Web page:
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Earthy Art | Featuring Foraged Earth Pigments from Northwest Arkansas

I’ve loved nature my entire life, but only started painting in 2018 when I discovered the pigments held in the rocks in our creeks and even on the driveway. After that discovery, I became obsessed with creating earthy art from my handmade watercolor paints.

This is my Showy Orchid painting. Not all of the colors in earthy art are true to life. This orchid is much greener in reality, but I like the baroque look of the pigments.
This Showy orchid isn’t depicted in the actual greens of the real-life plant, but the pigments I used are made from our local rocks and are archival. I’m a purist in that I only use the colors of our locale. Prints are available. The original is sold.

While some parts of the United States and across the world have rocks that yield blue or green, here in northwest Arkansas, there aren’t any such minerals. Fortunately, most of what I love to paint most is quite accurately represented by the colors that are available. Birds of prey are my favorite. All of those birds are pretty much the colors of the rocks. My earthy art might not be bright, but it comes from the very soul of the earth itself.

My earthy art comes from the soul of the earth itself.
So many colors right here in this one spot. But that red… oh, my heart.

The Raptors I’ve done so far…

I have a special affinity for the birds of prey. They’re beautiful. But, oh, so deadly. It’s that juxtaposition between beauty and viciousness that I like, I guess. And it’s also easy to see and appreciate the cycle of life when you observe a predator in action. For there to be life, there must also be death… it holds true for all of us – even if you’re vegan. Something, somewhere, of some form, must die in order for us to live. And in that death is transformation. It reminds me of the Law of Conservation of Mass … matter is neither created nor destroyed, only transformed. I suppose this is why raptors are my favorite earthy art subject.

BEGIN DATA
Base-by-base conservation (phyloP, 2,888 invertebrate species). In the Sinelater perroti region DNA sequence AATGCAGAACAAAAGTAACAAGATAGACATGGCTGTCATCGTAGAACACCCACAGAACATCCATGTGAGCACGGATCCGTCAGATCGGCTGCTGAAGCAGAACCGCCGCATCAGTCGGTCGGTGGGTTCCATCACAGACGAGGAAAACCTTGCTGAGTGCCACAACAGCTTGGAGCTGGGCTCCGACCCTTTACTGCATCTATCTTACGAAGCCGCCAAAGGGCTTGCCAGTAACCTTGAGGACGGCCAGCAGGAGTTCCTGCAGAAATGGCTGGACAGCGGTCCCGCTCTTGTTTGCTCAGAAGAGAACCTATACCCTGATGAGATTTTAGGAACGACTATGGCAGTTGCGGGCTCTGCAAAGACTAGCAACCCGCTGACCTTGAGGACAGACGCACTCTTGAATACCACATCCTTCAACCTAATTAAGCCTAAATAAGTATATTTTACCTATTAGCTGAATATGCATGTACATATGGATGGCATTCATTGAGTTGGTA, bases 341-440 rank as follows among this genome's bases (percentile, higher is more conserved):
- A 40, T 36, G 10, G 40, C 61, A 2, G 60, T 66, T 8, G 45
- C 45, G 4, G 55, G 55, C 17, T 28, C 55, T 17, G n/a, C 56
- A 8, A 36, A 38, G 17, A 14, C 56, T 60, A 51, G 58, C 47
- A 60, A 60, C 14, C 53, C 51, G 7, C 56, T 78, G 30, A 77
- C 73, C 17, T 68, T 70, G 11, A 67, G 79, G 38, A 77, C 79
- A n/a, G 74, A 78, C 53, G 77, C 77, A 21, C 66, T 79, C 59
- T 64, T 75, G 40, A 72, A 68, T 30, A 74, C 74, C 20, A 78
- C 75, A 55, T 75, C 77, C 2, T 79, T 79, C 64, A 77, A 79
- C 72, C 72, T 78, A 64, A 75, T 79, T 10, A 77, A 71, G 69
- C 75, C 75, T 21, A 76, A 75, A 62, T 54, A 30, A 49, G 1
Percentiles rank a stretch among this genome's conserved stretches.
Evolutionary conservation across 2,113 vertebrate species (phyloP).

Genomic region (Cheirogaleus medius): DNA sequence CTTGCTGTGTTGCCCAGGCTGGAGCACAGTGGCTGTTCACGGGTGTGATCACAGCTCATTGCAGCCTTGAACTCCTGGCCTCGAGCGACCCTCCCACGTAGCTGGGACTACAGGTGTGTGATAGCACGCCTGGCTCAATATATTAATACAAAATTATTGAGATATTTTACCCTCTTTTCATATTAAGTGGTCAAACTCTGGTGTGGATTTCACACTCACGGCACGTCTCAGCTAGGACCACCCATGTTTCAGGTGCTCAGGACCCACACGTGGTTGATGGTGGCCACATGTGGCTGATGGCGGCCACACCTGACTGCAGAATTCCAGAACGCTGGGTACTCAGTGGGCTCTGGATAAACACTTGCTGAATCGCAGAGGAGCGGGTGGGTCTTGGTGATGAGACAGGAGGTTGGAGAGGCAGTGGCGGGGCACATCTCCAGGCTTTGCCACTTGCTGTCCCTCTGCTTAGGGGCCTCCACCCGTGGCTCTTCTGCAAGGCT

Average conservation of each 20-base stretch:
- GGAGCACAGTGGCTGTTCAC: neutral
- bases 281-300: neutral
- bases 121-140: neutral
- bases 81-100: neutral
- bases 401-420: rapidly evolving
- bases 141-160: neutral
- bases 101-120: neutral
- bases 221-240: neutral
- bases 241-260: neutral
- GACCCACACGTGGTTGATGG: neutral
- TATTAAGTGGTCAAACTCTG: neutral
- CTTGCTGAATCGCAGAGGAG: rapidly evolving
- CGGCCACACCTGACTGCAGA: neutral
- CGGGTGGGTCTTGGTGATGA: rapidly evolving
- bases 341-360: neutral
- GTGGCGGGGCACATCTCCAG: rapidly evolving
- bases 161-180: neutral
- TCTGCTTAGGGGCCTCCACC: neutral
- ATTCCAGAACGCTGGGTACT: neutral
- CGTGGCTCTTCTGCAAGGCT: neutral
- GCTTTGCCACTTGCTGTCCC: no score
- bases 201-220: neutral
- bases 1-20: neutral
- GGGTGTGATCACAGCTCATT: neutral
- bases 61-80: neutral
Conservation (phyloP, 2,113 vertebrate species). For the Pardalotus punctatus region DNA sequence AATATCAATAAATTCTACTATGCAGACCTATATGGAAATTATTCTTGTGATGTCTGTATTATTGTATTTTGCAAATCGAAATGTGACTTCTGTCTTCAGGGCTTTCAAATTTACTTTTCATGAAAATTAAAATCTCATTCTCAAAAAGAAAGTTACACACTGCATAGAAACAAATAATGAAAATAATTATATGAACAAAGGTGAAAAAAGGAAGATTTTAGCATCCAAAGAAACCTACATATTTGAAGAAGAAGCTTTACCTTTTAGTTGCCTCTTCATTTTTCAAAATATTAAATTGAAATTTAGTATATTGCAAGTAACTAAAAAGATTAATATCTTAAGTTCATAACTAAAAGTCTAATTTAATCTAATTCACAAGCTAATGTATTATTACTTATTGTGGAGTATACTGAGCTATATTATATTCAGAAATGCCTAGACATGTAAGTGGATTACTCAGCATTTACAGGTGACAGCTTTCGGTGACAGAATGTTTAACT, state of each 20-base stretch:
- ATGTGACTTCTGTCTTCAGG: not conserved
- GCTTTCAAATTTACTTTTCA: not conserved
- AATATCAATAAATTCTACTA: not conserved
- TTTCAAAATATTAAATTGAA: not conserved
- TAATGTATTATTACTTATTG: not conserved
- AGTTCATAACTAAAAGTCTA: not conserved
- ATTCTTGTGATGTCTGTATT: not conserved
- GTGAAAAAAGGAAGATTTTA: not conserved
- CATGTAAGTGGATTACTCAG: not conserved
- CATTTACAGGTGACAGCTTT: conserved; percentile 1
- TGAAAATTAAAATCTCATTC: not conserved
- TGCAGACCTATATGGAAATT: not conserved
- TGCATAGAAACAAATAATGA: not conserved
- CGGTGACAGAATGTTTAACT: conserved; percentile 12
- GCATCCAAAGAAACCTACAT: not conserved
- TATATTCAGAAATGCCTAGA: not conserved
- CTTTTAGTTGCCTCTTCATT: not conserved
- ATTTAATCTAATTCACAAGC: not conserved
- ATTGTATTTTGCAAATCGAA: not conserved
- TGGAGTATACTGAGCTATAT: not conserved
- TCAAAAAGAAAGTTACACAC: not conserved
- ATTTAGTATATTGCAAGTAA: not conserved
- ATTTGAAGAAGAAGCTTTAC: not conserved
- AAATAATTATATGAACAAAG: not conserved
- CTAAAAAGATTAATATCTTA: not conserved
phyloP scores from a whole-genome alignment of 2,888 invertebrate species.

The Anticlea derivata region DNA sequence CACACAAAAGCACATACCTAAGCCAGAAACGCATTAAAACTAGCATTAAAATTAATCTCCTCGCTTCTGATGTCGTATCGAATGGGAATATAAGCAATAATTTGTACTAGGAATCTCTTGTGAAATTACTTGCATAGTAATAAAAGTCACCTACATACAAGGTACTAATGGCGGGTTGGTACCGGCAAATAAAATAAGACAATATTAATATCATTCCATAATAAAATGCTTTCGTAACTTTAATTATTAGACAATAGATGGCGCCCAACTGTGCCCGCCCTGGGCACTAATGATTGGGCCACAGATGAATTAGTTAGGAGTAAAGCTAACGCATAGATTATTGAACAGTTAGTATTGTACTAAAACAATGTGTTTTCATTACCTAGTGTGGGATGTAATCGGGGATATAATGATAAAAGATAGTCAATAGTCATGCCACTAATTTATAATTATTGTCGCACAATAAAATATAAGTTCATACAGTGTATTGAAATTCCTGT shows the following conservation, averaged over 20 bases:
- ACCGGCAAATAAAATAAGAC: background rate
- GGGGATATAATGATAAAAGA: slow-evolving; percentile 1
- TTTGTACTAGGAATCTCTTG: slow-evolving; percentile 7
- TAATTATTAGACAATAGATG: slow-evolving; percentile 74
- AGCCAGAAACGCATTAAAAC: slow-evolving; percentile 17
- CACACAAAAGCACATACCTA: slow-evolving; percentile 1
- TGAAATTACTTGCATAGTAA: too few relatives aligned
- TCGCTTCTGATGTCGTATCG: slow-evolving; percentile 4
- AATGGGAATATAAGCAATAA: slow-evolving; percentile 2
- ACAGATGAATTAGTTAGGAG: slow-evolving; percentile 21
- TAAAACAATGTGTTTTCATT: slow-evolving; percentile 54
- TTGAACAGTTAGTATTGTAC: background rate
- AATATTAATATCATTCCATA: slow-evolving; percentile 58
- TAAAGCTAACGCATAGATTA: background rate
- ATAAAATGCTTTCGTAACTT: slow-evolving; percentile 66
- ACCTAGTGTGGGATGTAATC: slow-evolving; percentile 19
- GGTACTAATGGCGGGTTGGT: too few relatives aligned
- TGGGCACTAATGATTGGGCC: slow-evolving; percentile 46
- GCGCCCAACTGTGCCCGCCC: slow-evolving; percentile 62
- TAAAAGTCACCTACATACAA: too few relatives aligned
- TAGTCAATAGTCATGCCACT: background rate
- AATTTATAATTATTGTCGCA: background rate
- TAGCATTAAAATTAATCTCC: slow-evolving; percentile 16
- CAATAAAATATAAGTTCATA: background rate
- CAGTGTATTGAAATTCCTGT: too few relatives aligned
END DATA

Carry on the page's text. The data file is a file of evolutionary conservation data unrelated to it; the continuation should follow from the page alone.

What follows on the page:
This applies to the destructive process of making my paints, too. The rocks are changed. In some views, it looks as if I’ve destroyed them. But I haven’t. I’ve changed them somewhat, but only in form.

Some of my other earthy art…

You can see more of my earthy art at my online portfolio site if you want. The link is at the end of my bio. Thanks for reading to the end!

Author/Artist Info
Madison Woods is a self-taught artist who moved to the Ozarks from south Louisiana in 2005. In 2018 she began experimenting with watercolor painting, using her local pigments. She calls them Paleo Paints, and her artwork features exclusively the lightfast pigments foraged from Madison county, Arkansas. Her inspiration is nature – the beauty, and the inherent cycle of life and death, destruction and regeneration.

Her online portfolio is at www.MadisonWoods.art.

Click here to join her mailing list.

Photo of Madison Woods, artist and Paleo Paint maker, and her social media contact information.
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